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Do Houseplants *Really* Clean the Air? Here’s What Scientists Say

Air-purifying houseplants are a popular request, but do plants actually clean the air? Here's the surprising truth.

Written by
Erika Schwerdfeger

With many folks spending more time than ever at home this past year, it’s no wonder that indoor air quality has taken on greater importance for many of us.

While air purifiers can be wonderfully effective tools for filtering out the pollutants and particles that often pervade homes, they’re also very costly with many models retailing for hundreds of dollars. That's why it's not uncommon to opt for low-cost, air-purifying houseplants instead. But one question remains: Do they actually clean the air?

Do Plants Clean the Air? Sadly, No—Not Enough, Anyway

There are several common plant species that have been evaluated for their ability to reduce indoor air pollution, with NASA pioneering the study in 1989. While past studies showed promising results, there was only one issue: They were conducted in a sealed chamber in a lab, not in a typical home environment. A 2019 study in the Journal of Exposure Science & Environmental Epidemiology reviewed 30 years of studies and found plants don't purify the air as much as once thought.

According to Michael Waring, PhD, an associate professor of architectural and environmental engineering in Drexel University’s College of Engineering, it would take "between 100 and 1,000 plants per square meter of floor space to compete with the air cleaning capacity of a building’s air handling system, or even just a couple open windows in a house." To put that into perspective, a typical car parking space is said to be about 12 square meters.

"This has been a common misconception for some time," Waring said in a press release. "Plants are great, but they don’t actually clean indoor air quickly enough to have an effect on the air quality of your home or office environment."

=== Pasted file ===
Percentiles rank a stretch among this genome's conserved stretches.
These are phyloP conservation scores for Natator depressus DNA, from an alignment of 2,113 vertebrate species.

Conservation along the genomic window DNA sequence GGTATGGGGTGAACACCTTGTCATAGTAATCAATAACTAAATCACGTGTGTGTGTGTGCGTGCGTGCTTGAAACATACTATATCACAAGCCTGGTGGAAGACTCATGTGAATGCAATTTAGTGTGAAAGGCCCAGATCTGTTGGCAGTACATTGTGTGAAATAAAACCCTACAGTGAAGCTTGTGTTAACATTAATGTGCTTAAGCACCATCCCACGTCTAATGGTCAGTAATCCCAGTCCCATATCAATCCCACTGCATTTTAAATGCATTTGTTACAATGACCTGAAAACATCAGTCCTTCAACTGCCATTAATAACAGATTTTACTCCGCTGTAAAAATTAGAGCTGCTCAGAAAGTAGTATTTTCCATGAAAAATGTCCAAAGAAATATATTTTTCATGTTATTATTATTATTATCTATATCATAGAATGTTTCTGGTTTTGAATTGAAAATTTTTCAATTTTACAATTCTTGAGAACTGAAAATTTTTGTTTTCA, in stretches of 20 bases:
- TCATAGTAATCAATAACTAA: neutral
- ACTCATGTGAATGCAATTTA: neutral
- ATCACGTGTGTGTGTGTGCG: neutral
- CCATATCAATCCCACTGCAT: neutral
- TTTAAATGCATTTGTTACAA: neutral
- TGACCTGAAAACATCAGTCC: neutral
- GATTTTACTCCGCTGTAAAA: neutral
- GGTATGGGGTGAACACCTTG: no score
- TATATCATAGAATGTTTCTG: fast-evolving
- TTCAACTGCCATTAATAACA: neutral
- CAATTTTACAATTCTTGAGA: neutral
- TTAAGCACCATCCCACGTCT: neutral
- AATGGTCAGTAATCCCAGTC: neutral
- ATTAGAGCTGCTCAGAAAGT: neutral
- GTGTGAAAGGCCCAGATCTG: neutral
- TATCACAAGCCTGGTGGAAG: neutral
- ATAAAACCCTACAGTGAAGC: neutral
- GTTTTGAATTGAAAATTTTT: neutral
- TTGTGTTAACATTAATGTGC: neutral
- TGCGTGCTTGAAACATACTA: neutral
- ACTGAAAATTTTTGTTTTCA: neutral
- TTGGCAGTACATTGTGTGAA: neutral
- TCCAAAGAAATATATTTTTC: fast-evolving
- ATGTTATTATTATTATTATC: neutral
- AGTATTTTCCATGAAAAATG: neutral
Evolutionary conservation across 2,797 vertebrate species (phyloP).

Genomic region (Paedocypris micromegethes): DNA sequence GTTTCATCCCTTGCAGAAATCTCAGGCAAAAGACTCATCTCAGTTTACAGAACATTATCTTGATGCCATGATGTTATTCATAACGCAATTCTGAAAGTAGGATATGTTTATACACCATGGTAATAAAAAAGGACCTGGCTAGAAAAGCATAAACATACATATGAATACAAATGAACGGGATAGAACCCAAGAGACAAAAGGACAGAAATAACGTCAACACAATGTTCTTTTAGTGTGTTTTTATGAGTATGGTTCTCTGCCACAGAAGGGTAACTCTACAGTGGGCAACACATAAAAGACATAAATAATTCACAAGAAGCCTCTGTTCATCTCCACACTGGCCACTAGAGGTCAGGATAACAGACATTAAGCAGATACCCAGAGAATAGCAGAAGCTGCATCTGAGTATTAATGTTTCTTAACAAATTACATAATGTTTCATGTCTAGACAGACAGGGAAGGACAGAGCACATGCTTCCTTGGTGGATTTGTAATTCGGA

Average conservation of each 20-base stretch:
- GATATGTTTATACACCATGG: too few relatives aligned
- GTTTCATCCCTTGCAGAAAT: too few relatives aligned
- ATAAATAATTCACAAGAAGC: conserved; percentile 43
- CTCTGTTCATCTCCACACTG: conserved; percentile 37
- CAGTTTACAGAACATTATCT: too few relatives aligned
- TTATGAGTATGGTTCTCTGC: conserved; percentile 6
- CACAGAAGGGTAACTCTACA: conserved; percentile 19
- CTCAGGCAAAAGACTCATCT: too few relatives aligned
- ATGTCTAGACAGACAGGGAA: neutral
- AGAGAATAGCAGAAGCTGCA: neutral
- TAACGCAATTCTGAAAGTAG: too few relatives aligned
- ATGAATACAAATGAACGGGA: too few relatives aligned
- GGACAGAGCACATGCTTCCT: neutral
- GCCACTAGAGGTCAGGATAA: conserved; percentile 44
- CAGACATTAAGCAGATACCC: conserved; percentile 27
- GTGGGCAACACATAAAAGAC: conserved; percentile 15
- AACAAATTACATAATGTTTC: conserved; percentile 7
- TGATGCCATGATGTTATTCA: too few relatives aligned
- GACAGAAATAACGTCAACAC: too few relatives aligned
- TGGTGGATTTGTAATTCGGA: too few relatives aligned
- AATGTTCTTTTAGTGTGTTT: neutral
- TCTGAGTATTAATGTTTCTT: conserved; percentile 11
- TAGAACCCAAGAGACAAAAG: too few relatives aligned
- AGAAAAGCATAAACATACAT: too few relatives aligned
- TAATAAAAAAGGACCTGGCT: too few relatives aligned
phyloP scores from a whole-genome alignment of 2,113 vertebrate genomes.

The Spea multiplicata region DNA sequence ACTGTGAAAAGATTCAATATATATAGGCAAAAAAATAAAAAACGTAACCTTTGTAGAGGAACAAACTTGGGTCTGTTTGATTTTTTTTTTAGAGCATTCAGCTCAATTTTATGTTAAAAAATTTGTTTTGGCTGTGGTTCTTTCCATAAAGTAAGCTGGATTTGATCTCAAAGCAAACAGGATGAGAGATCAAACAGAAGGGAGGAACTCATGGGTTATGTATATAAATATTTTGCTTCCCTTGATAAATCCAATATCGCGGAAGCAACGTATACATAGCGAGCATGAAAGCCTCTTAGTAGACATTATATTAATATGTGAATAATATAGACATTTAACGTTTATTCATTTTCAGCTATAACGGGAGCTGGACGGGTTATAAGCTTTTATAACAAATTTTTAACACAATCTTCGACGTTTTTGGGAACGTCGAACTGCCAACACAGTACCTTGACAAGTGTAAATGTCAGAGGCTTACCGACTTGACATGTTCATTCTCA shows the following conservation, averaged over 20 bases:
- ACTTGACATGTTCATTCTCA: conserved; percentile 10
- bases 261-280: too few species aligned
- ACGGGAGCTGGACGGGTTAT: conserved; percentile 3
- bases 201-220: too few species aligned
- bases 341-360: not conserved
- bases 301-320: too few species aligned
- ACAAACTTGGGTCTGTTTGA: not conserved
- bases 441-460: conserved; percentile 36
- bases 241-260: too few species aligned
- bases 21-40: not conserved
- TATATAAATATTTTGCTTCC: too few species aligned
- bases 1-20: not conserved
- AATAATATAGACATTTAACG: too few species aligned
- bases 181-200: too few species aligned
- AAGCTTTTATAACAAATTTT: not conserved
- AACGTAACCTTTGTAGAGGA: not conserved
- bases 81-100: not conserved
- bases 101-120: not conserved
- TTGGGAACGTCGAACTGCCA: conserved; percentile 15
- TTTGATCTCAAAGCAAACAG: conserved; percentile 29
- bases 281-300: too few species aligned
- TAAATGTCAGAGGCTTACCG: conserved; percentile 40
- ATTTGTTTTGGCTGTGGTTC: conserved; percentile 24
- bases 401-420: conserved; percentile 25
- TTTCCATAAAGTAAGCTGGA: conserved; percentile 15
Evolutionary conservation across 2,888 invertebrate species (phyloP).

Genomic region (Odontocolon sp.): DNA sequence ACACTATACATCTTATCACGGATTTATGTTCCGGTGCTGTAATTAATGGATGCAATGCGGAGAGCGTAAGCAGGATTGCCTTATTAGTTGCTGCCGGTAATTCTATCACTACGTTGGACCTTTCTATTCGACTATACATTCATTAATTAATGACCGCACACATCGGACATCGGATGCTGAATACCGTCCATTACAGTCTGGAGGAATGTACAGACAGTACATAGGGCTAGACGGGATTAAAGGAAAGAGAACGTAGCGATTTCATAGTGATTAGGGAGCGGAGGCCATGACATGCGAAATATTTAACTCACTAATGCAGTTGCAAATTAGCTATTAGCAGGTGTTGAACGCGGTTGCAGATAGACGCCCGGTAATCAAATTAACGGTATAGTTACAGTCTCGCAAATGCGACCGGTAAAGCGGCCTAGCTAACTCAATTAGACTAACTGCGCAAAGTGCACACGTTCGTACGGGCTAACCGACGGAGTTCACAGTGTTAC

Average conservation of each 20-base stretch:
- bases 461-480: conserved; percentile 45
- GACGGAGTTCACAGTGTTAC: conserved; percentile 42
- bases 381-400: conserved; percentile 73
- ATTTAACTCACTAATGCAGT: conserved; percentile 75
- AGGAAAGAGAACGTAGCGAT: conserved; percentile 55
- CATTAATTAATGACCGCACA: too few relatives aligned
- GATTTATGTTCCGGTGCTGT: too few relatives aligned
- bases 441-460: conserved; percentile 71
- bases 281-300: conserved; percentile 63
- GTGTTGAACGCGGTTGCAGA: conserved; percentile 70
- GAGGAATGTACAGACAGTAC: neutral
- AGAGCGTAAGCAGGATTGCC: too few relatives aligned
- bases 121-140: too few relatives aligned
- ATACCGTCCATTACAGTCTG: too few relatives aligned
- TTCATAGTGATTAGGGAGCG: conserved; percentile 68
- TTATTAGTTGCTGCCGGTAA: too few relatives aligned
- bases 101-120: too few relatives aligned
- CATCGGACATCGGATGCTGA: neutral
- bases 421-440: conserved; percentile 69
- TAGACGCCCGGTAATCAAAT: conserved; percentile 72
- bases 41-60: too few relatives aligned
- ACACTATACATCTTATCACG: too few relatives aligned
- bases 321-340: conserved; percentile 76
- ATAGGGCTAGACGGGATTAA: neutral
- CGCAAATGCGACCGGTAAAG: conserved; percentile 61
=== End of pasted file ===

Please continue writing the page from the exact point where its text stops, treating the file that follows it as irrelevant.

Squeezing between 100 and 1,000 plants into that tiny of a space isn't even something our biggest plant-loving idols could manage. Houseplants that clean the air might not be a thing, but bringing greenery into your home does have some other benefits worth noting.

The Real Benefits of Houseplants

While plants aren't great at purifying the air in homes, there are plenty of benefits that do come from creating an indoor jungle. The main one being how they can improve your mental health.

According to Matthew Flanigan, MD, a doctor in Columbus, Ohio, maintaining houseplants can improve your mood and make you feel happier and more optimistic. They can also lower stress and anxiety, and improve mindfulness.

"Houseplants engage the senses, especially touch and smell," Dr. Flanigan told Ohio State University. "Being engaged in the moment can help prevent anxiety, depression, and insomnia. This can boost productivity and decrease cortisol levels."

That's not all. Dr. Flanigan says a home filled with houseplants also gives you a sense of purpose and responsibility, as you're caring for a living thing. In addition, you may get a brain boost—and who wouldn't want that? "Maintaining plants might stimulate your brain and increase your attention span," he says.

Air quality aside, there are plenty of reasons to head to your local greenhouse and stock up on some new houseplant friends. Who knows—you may even feel happier and more productive from having them around.